Government , Industry Specific

Feds Tackling Information Security in Government Procurement

GSA Establishes Framework for Security Regulations Covering Federal Acquisitions
Feds Tackling Information Security in Government Procurement
The General Services Administration and other agencies created a new section in the Federal Acquisition Regulation for cybersecurity. (Image: Shutterstock)

The federal government aims to streamline its information security and supply chain security procurement policies as part of an effort to bolster cyber defenses and better safeguard federal systems.

See Also: GovExec: Pillars of Modernization

The General Services Administration, NASA and the Department of Defense - the three federal agencies responsible for maintaining the extensive set of rules governing federal acquisition - published a final rule Monday establishing an entirely new component to the Federal Acquisition Regulation. FAR part 40 will contain the vast scope of policies and procedures for managing information security and supply chain security throughout the federal procurement process, according to the notice.

For now, the new section is just a placeholder. The agencies say they will later add policies and procedures for managing information security.

The rules surrounding information security and supply chain security are currently dispersed across the FAR, "which makes it difficult for the acquisition workforce to locate, understand, and implement applicable requirements," the agencies wrote. FAR part 40 will establish a single, consolidated location where contracting officers can find and implement relevant requirements, as well as review security policies and procedures for agencies procuring goods and services.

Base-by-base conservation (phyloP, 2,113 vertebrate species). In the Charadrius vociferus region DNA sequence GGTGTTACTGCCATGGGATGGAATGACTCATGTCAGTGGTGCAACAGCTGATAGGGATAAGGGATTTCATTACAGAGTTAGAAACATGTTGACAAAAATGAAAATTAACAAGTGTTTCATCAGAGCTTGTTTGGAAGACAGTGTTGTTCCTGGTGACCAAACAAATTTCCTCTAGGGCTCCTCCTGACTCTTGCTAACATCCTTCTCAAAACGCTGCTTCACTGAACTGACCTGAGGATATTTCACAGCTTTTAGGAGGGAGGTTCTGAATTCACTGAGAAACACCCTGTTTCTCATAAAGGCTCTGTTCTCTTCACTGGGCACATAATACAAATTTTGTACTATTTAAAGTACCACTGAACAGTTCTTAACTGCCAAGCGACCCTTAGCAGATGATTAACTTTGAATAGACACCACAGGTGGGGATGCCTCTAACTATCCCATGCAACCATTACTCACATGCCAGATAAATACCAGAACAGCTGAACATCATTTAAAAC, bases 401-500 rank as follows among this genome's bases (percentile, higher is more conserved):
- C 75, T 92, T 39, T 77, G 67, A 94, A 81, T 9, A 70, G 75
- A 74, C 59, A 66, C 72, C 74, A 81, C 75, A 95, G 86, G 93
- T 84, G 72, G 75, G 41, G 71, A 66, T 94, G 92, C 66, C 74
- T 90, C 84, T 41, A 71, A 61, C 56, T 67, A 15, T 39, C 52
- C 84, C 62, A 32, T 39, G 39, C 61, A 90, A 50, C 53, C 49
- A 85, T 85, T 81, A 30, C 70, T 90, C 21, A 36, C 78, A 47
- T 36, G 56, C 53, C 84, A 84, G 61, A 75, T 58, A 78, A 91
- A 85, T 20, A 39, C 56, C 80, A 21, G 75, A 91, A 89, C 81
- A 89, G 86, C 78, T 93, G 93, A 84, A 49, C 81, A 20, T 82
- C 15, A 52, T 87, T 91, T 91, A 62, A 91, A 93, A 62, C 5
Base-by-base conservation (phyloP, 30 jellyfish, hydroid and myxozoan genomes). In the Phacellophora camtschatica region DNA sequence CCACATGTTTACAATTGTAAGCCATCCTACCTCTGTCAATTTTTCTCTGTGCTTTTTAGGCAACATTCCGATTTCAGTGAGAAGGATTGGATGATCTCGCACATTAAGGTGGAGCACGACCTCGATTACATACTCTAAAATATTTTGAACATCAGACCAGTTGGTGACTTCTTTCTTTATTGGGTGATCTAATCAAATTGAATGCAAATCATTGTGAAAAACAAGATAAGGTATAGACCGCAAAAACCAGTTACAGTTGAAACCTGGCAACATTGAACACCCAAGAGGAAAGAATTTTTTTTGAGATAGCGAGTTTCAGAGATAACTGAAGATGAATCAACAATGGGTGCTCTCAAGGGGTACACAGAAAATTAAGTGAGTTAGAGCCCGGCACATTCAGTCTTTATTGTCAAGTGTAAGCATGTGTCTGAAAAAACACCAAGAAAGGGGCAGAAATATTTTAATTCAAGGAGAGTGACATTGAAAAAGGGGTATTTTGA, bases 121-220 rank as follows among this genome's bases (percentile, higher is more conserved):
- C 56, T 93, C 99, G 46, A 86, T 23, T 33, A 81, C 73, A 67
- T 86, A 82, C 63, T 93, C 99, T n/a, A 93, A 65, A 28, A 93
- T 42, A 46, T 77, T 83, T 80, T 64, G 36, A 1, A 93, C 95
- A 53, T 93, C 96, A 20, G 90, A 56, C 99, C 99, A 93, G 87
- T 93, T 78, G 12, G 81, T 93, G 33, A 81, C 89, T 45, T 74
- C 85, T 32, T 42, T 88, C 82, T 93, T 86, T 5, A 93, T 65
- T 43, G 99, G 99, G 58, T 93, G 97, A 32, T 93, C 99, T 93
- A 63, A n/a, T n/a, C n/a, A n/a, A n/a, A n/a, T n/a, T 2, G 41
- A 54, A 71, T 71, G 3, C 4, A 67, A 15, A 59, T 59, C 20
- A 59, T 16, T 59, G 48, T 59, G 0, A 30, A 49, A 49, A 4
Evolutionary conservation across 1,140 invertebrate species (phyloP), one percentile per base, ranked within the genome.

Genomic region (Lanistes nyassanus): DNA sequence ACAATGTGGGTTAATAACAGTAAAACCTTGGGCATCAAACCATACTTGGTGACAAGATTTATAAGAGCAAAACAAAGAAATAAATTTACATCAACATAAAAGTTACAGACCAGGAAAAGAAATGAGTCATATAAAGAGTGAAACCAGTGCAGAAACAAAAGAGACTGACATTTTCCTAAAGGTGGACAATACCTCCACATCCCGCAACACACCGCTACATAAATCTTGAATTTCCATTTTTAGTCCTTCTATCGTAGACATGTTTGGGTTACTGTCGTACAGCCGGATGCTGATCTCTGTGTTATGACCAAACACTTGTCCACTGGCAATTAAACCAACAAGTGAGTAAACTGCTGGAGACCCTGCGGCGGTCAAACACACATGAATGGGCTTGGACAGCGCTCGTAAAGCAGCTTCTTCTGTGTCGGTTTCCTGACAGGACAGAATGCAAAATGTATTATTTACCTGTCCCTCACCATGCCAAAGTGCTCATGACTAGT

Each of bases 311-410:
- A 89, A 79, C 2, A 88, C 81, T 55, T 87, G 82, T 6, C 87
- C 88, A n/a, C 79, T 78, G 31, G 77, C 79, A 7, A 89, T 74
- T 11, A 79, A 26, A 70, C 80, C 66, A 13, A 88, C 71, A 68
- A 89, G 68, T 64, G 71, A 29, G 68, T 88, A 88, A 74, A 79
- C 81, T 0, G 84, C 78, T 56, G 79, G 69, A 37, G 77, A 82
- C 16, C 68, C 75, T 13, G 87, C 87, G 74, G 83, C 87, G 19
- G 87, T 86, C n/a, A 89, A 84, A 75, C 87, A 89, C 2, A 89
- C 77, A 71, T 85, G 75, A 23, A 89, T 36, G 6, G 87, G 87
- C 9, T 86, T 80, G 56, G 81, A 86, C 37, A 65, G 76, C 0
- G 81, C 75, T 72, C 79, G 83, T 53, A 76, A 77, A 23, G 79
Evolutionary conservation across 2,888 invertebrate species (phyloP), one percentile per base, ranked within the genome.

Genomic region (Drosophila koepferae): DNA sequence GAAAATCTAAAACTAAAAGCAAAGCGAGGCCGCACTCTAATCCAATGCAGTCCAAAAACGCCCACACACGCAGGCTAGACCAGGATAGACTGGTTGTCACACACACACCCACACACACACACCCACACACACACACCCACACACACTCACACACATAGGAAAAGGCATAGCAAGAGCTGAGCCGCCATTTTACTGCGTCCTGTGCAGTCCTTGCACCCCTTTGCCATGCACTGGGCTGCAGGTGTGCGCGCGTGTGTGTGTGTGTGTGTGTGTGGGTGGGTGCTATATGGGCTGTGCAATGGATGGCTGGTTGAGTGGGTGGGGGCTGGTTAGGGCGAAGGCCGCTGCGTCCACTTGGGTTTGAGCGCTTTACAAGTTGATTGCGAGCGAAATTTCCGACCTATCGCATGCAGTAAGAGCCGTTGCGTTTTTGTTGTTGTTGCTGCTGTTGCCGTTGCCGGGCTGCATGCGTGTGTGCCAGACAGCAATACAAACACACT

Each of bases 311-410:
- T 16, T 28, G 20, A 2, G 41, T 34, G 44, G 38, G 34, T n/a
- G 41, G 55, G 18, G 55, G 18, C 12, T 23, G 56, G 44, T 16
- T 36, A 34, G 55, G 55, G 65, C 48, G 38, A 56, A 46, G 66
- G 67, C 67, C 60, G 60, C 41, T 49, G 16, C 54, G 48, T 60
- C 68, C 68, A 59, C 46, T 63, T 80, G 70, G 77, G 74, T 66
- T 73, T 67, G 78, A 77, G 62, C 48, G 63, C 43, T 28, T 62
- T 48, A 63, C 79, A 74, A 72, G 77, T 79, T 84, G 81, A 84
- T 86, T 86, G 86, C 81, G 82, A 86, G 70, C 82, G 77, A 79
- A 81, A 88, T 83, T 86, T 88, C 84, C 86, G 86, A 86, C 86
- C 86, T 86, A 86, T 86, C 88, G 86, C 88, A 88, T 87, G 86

The new part will house a broad range of security requirements across federal acquisitions, according to the final rule, including security regulations "designed to bolster national security" against cybersecurity supply chain risks and threats associated with foreign adversaries and emerging technologies. Other supply chain and information risks unrelated to security - such as those related to climate change, labor and human trafficking - will remain covered in separate parts of the FAR.

FAR part 40 will officially become established in May, while the relocation of existing security policies for supply chains and information security will be done through separate rule-making, the notice says.

The FAR amendment is required under the Biden's administration's 2021 cybersecurity executive order, which tasks agencies with improving their security posture and enhancing software supply chain integrity (see: Biden's Cybersecurity Executive Order: 4 Key Takeaways). Security requirements related exclusively to information and communications technology acquisitions will continue to be covered in FAR part 39, which includes policies and procedures for agencies acquiring information technology systems.

About the Author

Chris Riotta

Chris Riotta

Managing Editor, GovInfoSecurity

Riotta is a journalist based in Washington, D.C. He earned his master's degree from the Columbia University Graduate School of Journalism, where he served as 2021 class president. His reporting has appeared in NBC News, Nextgov/FCW, Newsweek Magazine, The Independent and more.

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